Reforming parking policy is an urgent imperative which could have significant positive effects on the natural environment, our cities, the economy, and our society. For many issues, from affordable housing to carbon emissions, it is an obvious solution that has remained hidden in plain sight for too long. — Graphing Parking
Architect Seth Goodman has taken it upon himself to expose how dramatically parking plays a role in planning, through a series of nifty infographics that show just how much parking space is allotted for a given institution or destination. Inspired by Donald Shoup's The High Cost of Free Parking as a student at Rice University, Goodman has created five different charts comparing a city’s minimal parking space regulations to the square footage of the institution that the parking accommodates, such as a restaurant or office space. The results show an amazing inconsistency regarding how much space is devoted to parking across different cities.
In the above graphic, pitting “Worship Space vs. Parking Space”, the national average for a worship space (6,000 ft2) is compared to the square footage devoted to parking at said space of worship. Fresno, California clocks in at 32,500 ft2 of parking for an average worship space, whereas San Francisco has only a tenth of that, at 3,250. Keep in mind that, as of 2011, San Francisco’s population was approximately 813,000, whereas Fresno's was a mere 501,000. So despite having 60% of San Francisco’s population, Fresno devotes ten times as much space to parking at spaces of worship. “In places where humility and frugality are often upheld as primary values,” Goodman quips, “parking minimums for worship spaces are often extravagant, consuming many times the area of the sanctuary.”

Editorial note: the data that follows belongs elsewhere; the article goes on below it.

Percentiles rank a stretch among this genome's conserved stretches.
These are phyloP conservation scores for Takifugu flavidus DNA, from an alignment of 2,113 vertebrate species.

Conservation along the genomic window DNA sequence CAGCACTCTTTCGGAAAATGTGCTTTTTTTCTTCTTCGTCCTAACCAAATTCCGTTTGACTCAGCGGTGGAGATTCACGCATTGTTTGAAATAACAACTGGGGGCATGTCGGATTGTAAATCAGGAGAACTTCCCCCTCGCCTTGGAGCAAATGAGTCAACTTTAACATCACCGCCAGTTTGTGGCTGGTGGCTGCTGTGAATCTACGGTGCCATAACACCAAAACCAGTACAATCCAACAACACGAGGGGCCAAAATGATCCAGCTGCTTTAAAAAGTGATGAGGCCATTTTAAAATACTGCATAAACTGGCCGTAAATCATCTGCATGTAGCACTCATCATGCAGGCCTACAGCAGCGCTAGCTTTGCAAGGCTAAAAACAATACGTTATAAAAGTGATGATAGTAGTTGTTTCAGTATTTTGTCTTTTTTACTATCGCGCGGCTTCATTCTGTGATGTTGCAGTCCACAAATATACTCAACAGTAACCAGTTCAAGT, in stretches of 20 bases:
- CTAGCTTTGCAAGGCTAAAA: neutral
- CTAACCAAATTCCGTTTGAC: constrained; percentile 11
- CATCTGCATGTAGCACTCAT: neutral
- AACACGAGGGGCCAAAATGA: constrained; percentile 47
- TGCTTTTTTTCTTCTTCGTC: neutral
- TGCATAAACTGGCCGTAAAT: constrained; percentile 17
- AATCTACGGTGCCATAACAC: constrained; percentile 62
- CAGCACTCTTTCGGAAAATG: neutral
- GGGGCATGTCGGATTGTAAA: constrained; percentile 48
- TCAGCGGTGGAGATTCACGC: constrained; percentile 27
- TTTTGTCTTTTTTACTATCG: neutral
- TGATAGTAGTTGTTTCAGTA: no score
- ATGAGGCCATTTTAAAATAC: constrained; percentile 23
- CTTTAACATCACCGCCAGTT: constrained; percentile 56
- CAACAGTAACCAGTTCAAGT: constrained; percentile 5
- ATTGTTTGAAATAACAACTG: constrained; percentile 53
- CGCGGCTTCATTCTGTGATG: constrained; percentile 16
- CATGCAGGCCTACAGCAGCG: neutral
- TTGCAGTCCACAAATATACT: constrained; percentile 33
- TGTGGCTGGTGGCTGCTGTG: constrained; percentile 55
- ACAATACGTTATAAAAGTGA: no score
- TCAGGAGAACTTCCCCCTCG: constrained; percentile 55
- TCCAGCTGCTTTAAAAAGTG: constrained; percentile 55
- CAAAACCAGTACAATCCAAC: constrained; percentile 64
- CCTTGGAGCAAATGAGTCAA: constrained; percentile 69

In addition to variants in minimal parking regulations per institutions, the metric for determining that minimum also varies across cities -- while usually based on the area required for seating, what constitutes an individual seat differs between cities, throwing the whole calculation to predict the space needed for cars. In calculating parking spaces for office buildings, it’s not the number of workers but the footprint of the officespace that determines how much parking is needed.
Goodman currently works as an architect in Bogotá, Columbia. More infographics are on the way, and he’s open to constructive criticism to improve the graphics’ legibility.